Get access

Exposure to farming environments in childhood and asthma and wheeze in rural populations: a systematic review with meta-analysis

Authors

Errata

This article is corrected by:

  1. Errata: Erratum Volume 23, Issue 7, 695, Article first published online: 29 October 2012
  2. Errata: Erratum Volume 23, Issue 7, 695, Article first published online: 29 October 2012

Jon Genuneit, Institute of Epidemiology and Medical Biometry, Ulm University, Helmholtzstr. 22, 89081 Ulm, Germany.
Tel.: 0049 731 500 31067
Fax: 0049 731 5012 31067
E-mail: jon.genuneit@uni-ulm.de

Abstract

To cite this article: Genuneit J. Exposure to farming environments in childhood and asthma and wheeze in rural populations: a systematic review with meta-analysis. Pediatr Allergy Immunol 2012: 23: 509–518.

Abstract

Asthma is a chronic respiratory disorder that has become substantially more common over the past decades. One environmental factor for which particularly strong associations with asthma and allergic diseases have been described is exposure to farming environments in childhood. The aim of this systematic review was to update and extend existing narrative reviews, test for heterogeneity of effect across studies, and conduct a meta-analysis to report a summary effect measure. Published relevant literature was searched through PubMed including all articles added to PubMed before September 1, 2011. Articles were included if they reported an epidemiological study on the exposure to a farming environment in childhood and subsequent wheeze or asthma. Heterogeneity of effect measures across studies was evaluated using Cochran’s Q and I2. Random-effects meta-analysis was performed to summarize effect measures for various outcome definitions. In total, 357 retrieved abstracts revealed 52 original articles from 39 studies with data considered for the meta-analysis. Most studies were conducted among children or on childhood onset of disease. Most data were published on doctor-diagnosed asthma or current wheeze. The meta-analysis showed substantial heterogeneity across studies with similar outcome definitions. Nonetheless, the combined effects were statistically significant and showed an approximate 25% lower asthma prevalence among exposed subjects compared with unexposed subjects. The protective ‘farm-effect’ on asthma was reported in numerous studies. Its underlying factors ought to be studied, and promising efforts have been already made. However, the heterogeneity of the effect across studies should also be investigated because whatever causes it is a potential threat to valid synthesis of evidence and to the detection of specific protective factors.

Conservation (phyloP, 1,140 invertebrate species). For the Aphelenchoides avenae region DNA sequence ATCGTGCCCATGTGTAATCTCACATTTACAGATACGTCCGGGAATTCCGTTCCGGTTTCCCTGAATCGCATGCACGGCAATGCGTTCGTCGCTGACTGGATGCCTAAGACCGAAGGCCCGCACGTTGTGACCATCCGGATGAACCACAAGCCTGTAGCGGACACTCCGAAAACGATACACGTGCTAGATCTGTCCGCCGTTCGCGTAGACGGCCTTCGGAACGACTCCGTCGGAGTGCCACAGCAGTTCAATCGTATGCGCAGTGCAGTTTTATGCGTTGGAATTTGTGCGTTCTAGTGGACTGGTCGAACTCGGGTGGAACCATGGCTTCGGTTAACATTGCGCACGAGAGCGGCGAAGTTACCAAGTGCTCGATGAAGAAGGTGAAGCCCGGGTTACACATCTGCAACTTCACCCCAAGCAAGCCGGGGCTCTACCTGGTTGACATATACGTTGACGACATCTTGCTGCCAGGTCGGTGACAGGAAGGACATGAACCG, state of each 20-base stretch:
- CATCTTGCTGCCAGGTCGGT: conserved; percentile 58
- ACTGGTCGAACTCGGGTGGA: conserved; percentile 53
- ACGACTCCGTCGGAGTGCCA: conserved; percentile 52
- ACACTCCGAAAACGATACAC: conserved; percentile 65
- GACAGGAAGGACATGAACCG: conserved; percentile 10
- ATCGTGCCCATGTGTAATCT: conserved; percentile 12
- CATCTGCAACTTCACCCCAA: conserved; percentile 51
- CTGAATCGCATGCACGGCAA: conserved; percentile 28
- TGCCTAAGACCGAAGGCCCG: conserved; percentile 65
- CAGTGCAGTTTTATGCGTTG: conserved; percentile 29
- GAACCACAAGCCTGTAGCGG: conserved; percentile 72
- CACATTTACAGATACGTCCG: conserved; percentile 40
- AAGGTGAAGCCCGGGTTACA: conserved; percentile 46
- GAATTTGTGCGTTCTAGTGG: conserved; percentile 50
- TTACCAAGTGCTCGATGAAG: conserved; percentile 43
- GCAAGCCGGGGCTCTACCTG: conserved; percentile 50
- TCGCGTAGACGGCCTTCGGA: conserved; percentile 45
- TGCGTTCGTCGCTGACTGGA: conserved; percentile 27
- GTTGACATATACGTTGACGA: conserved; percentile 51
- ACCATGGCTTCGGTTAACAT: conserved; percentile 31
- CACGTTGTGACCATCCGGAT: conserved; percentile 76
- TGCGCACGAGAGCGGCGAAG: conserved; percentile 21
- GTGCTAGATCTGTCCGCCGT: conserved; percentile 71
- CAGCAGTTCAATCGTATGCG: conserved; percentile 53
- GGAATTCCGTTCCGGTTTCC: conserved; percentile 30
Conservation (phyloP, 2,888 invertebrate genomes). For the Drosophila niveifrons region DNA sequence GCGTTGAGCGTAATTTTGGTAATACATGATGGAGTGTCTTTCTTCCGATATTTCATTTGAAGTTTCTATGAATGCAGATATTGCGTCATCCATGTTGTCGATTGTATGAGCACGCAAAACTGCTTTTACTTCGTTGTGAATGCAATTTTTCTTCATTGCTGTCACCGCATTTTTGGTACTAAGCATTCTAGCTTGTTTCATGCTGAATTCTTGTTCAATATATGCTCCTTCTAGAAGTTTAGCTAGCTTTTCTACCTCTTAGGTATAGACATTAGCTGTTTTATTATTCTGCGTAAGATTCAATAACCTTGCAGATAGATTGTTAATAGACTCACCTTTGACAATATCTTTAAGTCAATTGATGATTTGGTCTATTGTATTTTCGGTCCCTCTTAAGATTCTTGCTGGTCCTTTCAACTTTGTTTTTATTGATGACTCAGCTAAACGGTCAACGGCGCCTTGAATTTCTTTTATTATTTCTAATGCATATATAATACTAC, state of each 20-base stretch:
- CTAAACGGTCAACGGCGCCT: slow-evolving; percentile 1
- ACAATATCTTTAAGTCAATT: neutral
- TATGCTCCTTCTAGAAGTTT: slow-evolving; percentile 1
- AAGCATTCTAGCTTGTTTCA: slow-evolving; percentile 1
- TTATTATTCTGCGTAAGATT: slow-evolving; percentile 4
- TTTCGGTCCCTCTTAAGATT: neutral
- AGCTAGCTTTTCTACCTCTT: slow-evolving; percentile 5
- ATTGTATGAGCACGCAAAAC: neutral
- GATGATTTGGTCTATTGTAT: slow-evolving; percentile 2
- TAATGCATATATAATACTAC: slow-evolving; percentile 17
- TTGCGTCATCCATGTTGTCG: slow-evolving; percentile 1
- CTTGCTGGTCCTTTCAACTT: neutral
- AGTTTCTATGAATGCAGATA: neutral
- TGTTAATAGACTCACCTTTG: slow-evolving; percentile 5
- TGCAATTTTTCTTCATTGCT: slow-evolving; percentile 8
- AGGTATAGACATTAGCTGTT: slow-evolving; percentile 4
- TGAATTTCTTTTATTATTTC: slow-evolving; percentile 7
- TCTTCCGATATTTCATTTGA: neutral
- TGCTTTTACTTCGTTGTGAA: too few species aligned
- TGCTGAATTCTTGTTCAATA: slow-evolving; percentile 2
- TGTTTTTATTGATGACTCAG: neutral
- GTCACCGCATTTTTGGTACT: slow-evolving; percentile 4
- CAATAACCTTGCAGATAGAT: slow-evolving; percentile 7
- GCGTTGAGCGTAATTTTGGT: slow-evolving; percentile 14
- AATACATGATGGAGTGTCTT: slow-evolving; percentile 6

Ancillary